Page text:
The second major factor in the global financial crisis was the rapid escalation in the US current account deficit during the 1996–2006 time frame. This occurred following the 1995 Reverse Plaza Accord, in which the Fed agreed to increase the value of the US dollar. That made US exports less competitive and led to the increasing US current account deficit. Naturally, discussion of the Reverse Plaza Accord implied an unwinding of the original Plaza Accord. An adequate discussion of the macroeconomic profile of US macroeconomic policy from 1985–1995 is too long to examine here, but suffice it to say that the 1985 Plaza Accord did not create a sharp change in the current account of the United States, but the subsequent Reverse Plaza Accord initiated a massive change. In 1995, the current account was a deficit of 0.5% of GDP, and it exploded to more than 6% of GDP by 2006 (with more rapid escalation later in that period), reaching $800 billion in 2006 alone.
Of course, current account deficits mean these dollars moved into foreign goverment coffers, especially in China, which maintained a peg to the US dollar. These trading partners tended to be long-term owners of US treasuries and had a higher propensity to own Treasury bonds than the average US citizen. Hence, sustained and rising deficits in the United States had a cumulative impact on the demand for Treasuries. Over the 1996–2006 time frame, the cumulative deficit was about $9 trillion, with about $3 trillion of that comprising incremental foreign demand for US Treasuries. This phenomenon appears to have been fueled in part by the Reverse Plaza Accord, which prevented the US trade markets from achieving equilibrium. Similar trade policies with China (and others) effectively inhibited currency markets from reaching equilibrium. In combination, this greater foreign demand for US Treasuries then bid up bond prices and bid down yields (i.e., interest rates), in addition to pushing US manufacturing overseas.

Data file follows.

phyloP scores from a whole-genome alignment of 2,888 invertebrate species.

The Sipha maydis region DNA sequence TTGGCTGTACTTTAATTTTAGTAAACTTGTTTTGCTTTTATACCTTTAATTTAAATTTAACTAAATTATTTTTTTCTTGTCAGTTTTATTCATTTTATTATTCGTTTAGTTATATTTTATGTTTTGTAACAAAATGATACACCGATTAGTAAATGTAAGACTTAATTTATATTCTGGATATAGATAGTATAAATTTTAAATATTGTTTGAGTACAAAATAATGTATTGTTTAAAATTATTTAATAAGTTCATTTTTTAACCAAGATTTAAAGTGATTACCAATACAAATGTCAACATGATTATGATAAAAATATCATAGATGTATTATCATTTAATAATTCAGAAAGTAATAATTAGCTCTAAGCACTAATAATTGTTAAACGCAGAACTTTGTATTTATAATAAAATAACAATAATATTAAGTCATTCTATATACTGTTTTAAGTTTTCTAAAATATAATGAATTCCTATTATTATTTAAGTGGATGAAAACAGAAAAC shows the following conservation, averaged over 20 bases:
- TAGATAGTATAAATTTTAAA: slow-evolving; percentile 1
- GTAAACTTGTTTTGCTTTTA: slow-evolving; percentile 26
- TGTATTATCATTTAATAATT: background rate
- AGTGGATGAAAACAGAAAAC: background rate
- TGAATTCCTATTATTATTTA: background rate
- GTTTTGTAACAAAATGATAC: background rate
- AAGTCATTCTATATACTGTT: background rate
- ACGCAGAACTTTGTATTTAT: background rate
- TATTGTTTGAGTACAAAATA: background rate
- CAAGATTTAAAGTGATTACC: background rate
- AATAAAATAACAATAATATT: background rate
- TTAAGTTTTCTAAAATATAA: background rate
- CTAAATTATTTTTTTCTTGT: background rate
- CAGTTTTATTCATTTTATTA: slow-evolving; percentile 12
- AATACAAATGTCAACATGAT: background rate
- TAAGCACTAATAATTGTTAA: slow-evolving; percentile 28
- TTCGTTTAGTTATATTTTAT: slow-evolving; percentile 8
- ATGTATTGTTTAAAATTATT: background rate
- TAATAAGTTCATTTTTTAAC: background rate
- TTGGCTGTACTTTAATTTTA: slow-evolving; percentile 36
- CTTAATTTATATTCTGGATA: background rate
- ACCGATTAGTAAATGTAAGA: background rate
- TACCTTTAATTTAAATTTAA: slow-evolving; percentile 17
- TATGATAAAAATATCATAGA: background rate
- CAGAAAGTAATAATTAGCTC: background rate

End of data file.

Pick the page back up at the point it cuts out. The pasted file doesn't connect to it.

While some economists suggest that current account balances don’t have a discernible impact on interest rates, it is even harder to argue the opposite — that the large, escalating bids on US Treasuries from foreign governments did not have an impact on prices or yields. Moreover, many economists argue that money simply flows around an economy, so it matters little whether US consumers spend it or foreign governments do. However, this misses a key distinction: foreign governments exhibit a strong preference for Treasuries and low-risk securities, while the private sector does not exhibit those same preferences. Again, disproving the opposite, is there any reason for us to believe that the US consumer and foreign governments would have an identical set of preferences for how they spend money?